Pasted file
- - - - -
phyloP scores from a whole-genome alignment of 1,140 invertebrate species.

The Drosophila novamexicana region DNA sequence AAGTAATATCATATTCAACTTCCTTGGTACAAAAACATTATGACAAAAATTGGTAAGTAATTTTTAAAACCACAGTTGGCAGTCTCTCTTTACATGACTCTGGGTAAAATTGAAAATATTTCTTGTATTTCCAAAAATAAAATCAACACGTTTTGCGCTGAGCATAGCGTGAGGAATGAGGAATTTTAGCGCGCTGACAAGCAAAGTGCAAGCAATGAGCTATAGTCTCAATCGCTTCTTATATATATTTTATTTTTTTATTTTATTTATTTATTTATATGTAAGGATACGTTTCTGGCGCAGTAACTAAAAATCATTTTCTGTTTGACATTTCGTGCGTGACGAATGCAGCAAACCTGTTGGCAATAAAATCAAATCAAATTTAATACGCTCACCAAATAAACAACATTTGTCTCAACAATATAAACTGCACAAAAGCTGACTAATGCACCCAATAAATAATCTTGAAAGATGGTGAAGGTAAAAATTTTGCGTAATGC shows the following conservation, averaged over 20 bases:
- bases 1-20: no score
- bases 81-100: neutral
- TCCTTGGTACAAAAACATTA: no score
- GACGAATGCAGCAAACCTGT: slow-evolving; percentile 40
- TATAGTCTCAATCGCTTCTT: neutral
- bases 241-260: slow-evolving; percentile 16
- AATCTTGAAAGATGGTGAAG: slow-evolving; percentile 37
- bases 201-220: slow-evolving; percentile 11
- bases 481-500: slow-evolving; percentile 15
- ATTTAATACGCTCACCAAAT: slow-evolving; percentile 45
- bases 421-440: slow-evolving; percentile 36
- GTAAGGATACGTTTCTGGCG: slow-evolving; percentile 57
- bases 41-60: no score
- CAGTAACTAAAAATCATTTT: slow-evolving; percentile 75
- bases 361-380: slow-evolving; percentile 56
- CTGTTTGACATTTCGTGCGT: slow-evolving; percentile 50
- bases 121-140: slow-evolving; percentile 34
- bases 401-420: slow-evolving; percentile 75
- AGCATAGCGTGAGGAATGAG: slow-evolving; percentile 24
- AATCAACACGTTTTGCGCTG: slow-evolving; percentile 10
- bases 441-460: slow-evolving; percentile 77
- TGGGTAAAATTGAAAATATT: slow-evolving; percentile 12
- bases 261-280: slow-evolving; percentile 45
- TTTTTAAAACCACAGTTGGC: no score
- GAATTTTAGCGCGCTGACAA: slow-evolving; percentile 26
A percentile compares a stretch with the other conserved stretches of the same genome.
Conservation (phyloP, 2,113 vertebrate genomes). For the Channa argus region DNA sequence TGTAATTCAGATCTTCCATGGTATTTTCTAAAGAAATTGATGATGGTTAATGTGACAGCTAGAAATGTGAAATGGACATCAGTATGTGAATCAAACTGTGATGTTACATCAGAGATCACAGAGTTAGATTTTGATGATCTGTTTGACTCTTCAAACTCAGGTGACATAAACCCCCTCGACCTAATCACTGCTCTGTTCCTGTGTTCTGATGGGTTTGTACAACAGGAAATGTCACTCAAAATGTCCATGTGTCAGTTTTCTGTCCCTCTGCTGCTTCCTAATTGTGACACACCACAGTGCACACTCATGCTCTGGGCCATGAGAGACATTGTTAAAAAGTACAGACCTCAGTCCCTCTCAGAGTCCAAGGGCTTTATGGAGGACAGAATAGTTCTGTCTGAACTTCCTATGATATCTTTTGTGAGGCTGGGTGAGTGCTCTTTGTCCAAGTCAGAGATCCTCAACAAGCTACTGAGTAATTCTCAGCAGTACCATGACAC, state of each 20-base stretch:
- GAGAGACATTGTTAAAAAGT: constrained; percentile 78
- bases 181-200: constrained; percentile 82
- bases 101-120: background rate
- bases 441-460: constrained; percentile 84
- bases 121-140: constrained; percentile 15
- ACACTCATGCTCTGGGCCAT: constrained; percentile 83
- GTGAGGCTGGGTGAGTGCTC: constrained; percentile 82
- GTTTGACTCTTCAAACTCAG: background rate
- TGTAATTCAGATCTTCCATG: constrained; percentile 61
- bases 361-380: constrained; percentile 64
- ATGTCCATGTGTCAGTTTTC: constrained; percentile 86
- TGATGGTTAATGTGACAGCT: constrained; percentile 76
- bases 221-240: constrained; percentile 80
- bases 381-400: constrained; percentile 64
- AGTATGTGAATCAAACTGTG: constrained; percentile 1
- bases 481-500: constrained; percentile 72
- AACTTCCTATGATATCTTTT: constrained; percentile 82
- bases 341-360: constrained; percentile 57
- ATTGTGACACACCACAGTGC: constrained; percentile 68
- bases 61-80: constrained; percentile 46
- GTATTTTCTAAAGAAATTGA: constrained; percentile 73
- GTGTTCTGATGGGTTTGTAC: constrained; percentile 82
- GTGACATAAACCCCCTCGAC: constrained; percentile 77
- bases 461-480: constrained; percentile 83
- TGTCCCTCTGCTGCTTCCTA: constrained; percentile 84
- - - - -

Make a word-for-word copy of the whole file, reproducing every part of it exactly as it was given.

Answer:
phyloP scores from a whole-genome alignment of 1,140 invertebrate species.

The Drosophila novamexicana region DNA sequence AAGTAATATCATATTCAACTTCCTTGGTACAAAAACATTATGACAAAAATTGGTAAGTAATTTTTAAAACCACAGTTGGCAGTCTCTCTTTACATGACTCTGGGTAAAATTGAAAATATTTCTTGTATTTCCAAAAATAAAATCAACACGTTTTGCGCTGAGCATAGCGTGAGGAATGAGGAATTTTAGCGCGCTGACAAGCAAAGTGCAAGCAATGAGCTATAGTCTCAATCGCTTCTTATATATATTTTATTTTTTTATTTTATTTATTTATTTATATGTAAGGATACGTTTCTGGCGCAGTAACTAAAAATCATTTTCTGTTTGACATTTCGTGCGTGACGAATGCAGCAAACCTGTTGGCAATAAAATCAAATCAAATTTAATACGCTCACCAAATAAACAACATTTGTCTCAACAATATAAACTGCACAAAAGCTGACTAATGCACCCAATAAATAATCTTGAAAGATGGTGAAGGTAAAAATTTTGCGTAATGC shows the following conservation, averaged over 20 bases:
- bases 1-20: no score
- bases 81-100: neutral
- TCCTTGGTACAAAAACATTA: no score
- GACGAATGCAGCAAACCTGT: slow-evolving; percentile 40
- TATAGTCTCAATCGCTTCTT: neutral
- bases 241-260: slow-evolving; percentile 16
- AATCTTGAAAGATGGTGAAG: slow-evolving; percentile 37
- bases 201-220: slow-evolving; percentile 11
- bases 481-500: slow-evolving; percentile 15
- ATTTAATACGCTCACCAAAT: slow-evolving; percentile 45
- bases 421-440: slow-evolving; percentile 36
- GTAAGGATACGTTTCTGGCG: slow-evolving; percentile 57
- bases 41-60: no score
- CAGTAACTAAAAATCATTTT: slow-evolving; percentile 75
- bases 361-380: slow-evolving; percentile 56
- CTGTTTGACATTTCGTGCGT: slow-evolving; percentile 50
- bases 121-140: slow-evolving; percentile 34
- bases 401-420: slow-evolving; percentile 75
- AGCATAGCGTGAGGAATGAG: slow-evolving; percentile 24
- AATCAACACGTTTTGCGCTG: slow-evolving; percentile 10
- bases 441-460: slow-evolving; percentile 77
- TGGGTAAAATTGAAAATATT: slow-evolving; percentile 12
- bases 261-280: slow-evolving; percentile 45
- TTTTTAAAACCACAGTTGGC: no score
- GAATTTTAGCGCGCTGACAA: slow-evolving; percentile 26
A percentile compares a stretch with the other conserved stretches of the same genome.
Conservation (phyloP, 2,113 vertebrate genomes). For the Channa argus region DNA sequence TGTAATTCAGATCTTCCATGGTATTTTCTAAAGAAATTGATGATGGTTAATGTGACAGCTAGAAATGTGAAATGGACATCAGTATGTGAATCAAACTGTGATGTTACATCAGAGATCACAGAGTTAGATTTTGATGATCTGTTTGACTCTTCAAACTCAGGTGACATAAACCCCCTCGACCTAATCACTGCTCTGTTCCTGTGTTCTGATGGGTTTGTACAACAGGAAATGTCACTCAAAATGTCCATGTGTCAGTTTTCTGTCCCTCTGCTGCTTCCTAATTGTGACACACCACAGTGCACACTCATGCTCTGGGCCATGAGAGACATTGTTAAAAAGTACAGACCTCAGTCCCTCTCAGAGTCCAAGGGCTTTATGGAGGACAGAATAGTTCTGTCTGAACTTCCTATGATATCTTTTGTGAGGCTGGGTGAGTGCTCTTTGTCCAAGTCAGAGATCCTCAACAAGCTACTGAGTAATTCTCAGCAGTACCATGACAC, state of each 20-base stretch:
- GAGAGACATTGTTAAAAAGT: constrained; percentile 78
- bases 181-200: constrained; percentile 82
- bases 101-120: background rate
- bases 441-460: constrained; percentile 84
- bases 121-140: constrained; percentile 15
- ACACTCATGCTCTGGGCCAT: constrained; percentile 83
- GTGAGGCTGGGTGAGTGCTC: constrained; percentile 82
- GTTTGACTCTTCAAACTCAG: background rate
- TGTAATTCAGATCTTCCATG: constrained; percentile 61
- bases 361-380: constrained; percentile 64
- ATGTCCATGTGTCAGTTTTC: constrained; percentile 86
- TGATGGTTAATGTGACAGCT: constrained; percentile 76
- bases 221-240: constrained; percentile 80
- bases 381-400: constrained; percentile 64
- AGTATGTGAATCAAACTGTG: constrained; percentile 1
- bases 481-500: constrained; percentile 72
- AACTTCCTATGATATCTTTT: constrained; percentile 82
- bases 341-360: constrained; percentile 57
- ATTGTGACACACCACAGTGC: constrained; percentile 68
- bases 61-80: constrained; percentile 46
- GTATTTTCTAAAGAAATTGA: constrained; percentile 73
- GTGTTCTGATGGGTTTGTAC: constrained; percentile 82
- GTGACATAAACCCCCTCGAC: constrained; percentile 77
- bases 461-480: constrained; percentile 83
- TGTCCCTCTGCTGCTTCCTA: constrained; percentile 84